Newfoundland – Where and Why?

Wrapped in cozy clothes and sitting atop a honed tree stump at the most welcoming of dinner-on-the-beach settings, I was definitively in what could only be called a travel trance. Positioned at a weathered wooden table with a blossom-filled pitcher at center, I sipped a glass of naturally chilled Arctic ice water while I waited for the meal – scallops and crab claws morning fresh from the surrounding sea and cooked on an open fire.

Boil up
Jenny Klein | Travel Squire Boil up

My location: Twillingate. Closer to the country of Greenland than the Connecticut city of Greenwich, remoteness added to the charm. As a northern outpost of Canada’s easternmost province – Newfoundland and Labrador – the region is noted for its sense of tradition, tight connections and travelers who come as guests and leave as friends, much like me. Our meal, a cherished custom, was a delicious reflection of what the area is all about. Called a “boil-up” and arranged through locally owned Wild Island Kitchen, the evening’s culinary guide, Austin Silva, motioned to the water just steps away. “This is our whale trail, so keep a lookout.” I learned that the month of June is when 22 species of whales come to feed off Newfoundland’s coast and remain through August./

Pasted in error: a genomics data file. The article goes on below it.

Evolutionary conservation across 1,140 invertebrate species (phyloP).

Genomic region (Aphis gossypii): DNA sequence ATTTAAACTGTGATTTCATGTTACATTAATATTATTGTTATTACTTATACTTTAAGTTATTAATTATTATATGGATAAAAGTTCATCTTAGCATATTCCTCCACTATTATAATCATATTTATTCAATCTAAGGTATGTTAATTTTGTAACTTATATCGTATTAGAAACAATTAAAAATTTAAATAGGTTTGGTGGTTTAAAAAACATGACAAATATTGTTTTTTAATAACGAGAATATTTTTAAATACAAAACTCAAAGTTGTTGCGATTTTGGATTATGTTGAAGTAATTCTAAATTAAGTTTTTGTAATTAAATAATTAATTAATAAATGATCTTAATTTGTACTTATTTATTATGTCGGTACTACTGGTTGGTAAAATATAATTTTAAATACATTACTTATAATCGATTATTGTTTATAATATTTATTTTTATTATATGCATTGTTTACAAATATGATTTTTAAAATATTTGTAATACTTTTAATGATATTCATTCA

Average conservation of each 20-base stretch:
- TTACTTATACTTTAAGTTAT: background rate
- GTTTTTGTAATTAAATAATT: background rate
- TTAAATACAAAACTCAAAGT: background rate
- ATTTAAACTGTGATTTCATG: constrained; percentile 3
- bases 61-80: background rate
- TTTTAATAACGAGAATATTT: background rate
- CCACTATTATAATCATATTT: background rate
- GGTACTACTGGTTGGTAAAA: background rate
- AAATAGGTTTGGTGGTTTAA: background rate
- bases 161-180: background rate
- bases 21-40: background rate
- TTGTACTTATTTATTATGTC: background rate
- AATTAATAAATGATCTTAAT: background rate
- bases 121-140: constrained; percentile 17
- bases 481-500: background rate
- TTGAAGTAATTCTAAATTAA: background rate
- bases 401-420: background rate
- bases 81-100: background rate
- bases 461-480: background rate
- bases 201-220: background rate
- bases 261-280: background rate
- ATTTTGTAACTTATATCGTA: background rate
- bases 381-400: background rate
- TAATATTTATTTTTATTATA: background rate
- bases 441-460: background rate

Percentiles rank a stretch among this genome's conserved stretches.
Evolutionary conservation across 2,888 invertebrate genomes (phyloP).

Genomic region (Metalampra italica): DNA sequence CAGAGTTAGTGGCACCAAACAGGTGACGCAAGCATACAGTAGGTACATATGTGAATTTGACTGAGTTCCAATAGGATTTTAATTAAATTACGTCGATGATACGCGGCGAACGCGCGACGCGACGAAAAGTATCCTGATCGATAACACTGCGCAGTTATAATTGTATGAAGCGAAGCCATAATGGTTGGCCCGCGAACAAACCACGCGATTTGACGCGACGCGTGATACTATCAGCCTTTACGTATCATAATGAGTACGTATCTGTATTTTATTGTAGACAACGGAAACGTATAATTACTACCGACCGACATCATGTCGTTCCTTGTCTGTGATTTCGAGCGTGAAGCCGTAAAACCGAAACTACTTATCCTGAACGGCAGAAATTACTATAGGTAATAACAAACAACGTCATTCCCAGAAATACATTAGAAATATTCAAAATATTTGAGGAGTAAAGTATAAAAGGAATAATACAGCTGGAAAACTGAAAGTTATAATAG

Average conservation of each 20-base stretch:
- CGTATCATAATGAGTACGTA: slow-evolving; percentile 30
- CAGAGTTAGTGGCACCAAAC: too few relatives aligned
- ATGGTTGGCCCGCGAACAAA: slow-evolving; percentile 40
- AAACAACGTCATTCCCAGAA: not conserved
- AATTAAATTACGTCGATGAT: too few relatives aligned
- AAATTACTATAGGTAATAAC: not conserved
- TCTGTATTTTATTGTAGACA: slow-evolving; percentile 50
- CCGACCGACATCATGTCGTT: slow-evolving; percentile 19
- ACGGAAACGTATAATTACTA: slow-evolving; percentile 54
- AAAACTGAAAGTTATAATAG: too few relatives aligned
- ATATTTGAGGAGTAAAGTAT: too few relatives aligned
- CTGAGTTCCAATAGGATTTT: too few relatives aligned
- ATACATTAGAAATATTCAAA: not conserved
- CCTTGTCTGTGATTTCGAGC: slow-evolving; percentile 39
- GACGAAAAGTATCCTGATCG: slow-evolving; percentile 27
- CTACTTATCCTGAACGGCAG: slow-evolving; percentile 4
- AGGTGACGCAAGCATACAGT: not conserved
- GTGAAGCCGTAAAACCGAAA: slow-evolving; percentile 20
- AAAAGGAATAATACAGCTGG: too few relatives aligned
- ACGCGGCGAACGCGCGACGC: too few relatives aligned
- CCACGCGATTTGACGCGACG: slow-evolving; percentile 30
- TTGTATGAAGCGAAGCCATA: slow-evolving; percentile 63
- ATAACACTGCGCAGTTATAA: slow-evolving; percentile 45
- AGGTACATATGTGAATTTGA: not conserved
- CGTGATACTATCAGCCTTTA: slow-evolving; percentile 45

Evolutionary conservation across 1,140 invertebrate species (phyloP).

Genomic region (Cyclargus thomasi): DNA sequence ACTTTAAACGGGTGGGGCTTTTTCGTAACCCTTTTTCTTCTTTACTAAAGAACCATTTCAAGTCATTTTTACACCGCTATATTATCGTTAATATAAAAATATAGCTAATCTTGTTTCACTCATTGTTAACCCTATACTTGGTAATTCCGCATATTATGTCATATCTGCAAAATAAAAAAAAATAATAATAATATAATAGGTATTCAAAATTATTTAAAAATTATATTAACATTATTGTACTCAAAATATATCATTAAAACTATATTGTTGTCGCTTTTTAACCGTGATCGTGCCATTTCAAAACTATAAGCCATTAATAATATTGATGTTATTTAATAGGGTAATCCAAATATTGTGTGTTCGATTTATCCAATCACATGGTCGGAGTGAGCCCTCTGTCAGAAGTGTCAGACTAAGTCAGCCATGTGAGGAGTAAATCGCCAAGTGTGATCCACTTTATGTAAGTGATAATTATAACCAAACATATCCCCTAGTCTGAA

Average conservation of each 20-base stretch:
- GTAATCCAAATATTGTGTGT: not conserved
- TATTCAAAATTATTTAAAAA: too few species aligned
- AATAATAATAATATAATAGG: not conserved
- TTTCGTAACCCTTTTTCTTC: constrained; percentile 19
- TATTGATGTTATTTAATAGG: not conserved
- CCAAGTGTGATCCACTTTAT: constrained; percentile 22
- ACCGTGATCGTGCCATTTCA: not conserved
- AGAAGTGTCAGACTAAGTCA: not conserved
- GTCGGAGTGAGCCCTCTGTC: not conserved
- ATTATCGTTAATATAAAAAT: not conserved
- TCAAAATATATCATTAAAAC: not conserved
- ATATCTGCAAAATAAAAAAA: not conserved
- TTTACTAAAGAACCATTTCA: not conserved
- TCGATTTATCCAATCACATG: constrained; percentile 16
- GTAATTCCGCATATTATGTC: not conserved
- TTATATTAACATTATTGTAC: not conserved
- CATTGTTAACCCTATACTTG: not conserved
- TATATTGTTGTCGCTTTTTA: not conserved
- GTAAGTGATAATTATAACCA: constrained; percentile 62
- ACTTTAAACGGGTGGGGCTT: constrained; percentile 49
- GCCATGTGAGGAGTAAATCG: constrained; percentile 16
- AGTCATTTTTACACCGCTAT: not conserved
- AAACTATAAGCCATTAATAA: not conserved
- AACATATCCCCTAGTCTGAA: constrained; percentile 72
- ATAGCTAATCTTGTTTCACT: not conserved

www.newfounTwillingate and its icebergs
Jenny Klein | Travel Squire Twillingate and its icebergs

Truth be told, getting to Twillingate was not without challenge or commitment. And though the tiny town of more than 2,000 is 2.5 hours ahead of Eastern Standard Time (as is the entire province) in reality, it is a walk back in time. About 90 minutes from my Newfoundland base of Gander, the journey there was in the rain, simultaneously following directions, watching for moose, dodging potholes and silently willing the car to hopscotch. Though less than relaxing, I confess to at least one Newfoundland-humor-induced smile found on the road – a black and yellow diamond-shaped sign reading: “Rough Road Ahead For . . . Ever.”

Upon arrival it was apparent I’d reached the land of inclement weather. Brightened by boldly-painted homes overlooking its harbor – I think to lighten the spirit induced by seasonal extremes – it was perfectly picturesque. 

Jenny Klein | Travel Squire Twillingate

All this said, the goal of my trip went beyond a colorful landscape and distinctive dining. Positioned along Iceberg Alley, huge chunks of frozen water break each year from 12,000-year-old glaciers in the Canadian Arctic and Greenland. Knowing that two to three years later the bergs float toward this coast in spring and early summer, my trip was timed to spot them.